The A+ Schools Program was one aspect of North Carolina Arts Council's accomplishments during their participation in the NEA's first class of theEducation Leaders Institute (ELI) in 2008. For four years, ELI has brought together artists, educators, policymakers, and community and school leaders for a three-day institute to challenge assumptions and strategize on how to advance the arts as part of a comprehensive education (a report on lessons learned from the initiative will be published by the NEA in summer 2013). The arts council determined during that session that continuing to grow A+ schools in the state would benefit students and the community -- and bringing in all the schools in Gates County is part of that strategy.

At A+ schools, teachers create an arts-rich learning environment, such as the dance class shown.

At A+ schools, teachers create an arts-rich learning environment, such as the dance class shown.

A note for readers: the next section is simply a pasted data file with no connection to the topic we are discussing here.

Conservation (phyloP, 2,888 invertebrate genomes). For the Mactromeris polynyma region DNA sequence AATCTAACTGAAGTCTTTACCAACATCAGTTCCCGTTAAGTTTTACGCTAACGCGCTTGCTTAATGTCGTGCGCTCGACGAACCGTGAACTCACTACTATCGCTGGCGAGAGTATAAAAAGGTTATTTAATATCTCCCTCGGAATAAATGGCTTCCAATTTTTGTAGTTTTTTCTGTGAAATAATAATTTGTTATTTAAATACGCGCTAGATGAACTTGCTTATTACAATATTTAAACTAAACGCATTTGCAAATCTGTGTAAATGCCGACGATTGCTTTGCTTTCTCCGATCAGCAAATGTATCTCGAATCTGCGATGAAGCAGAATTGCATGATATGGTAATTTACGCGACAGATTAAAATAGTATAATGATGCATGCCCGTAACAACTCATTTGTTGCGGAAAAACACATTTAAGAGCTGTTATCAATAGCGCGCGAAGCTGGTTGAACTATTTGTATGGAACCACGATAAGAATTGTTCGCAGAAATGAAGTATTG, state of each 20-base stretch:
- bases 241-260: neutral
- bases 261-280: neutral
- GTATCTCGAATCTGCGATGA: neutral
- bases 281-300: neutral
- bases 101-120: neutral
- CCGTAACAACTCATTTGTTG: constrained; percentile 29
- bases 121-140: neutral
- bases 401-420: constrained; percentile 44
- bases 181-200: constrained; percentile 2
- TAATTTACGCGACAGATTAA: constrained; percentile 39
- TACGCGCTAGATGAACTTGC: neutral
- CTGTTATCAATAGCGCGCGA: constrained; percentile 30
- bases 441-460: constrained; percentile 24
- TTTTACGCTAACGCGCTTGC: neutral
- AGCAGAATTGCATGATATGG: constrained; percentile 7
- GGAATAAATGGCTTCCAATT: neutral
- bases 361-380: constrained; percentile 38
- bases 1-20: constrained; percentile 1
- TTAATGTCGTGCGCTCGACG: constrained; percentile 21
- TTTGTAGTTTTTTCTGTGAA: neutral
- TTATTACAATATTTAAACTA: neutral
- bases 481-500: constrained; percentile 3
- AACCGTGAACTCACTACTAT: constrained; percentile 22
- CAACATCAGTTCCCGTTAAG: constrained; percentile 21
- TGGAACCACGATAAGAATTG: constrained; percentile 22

Michelle Burrows, director of the A+ Schools Program at the North Carolina Arts Council, has seen first-hand the powerful impacts of the arts in the classroom. "We are looking at the arts in three ways: arts education, arts integration, and arts exposure," said Burrows. "We often hear people say there's a hum, or a buzz, when you walk into an A+ school because the kids are so active in their learning."

In Gates County, that buzz has grown into a powerful force. Over the last three years, both Gatesville Elementary School and T.S. Cooper Elementary School have primarily shown increased student achievement in both math and reading. Both schools performed between six to 14 percent higher in reading and approximately seven percent higher in math when compared to statewide North Carolina school performance levels. Over the next two years, the A+ Schools Program will serve as many as 1,200 Gates County students and 115 faculty members. Once the three remaining schools in the county complete their A+ training, the county's public school system will be the first district in North Carolina to include all of its schools in the A+ School network.

Gatesville Elementary teachers build their team through arts-enriched, collaborative A+ professional development experiences.

Gatesville Elementary teachers build their team through arts-enriched, collaborative A+ professional development experiences.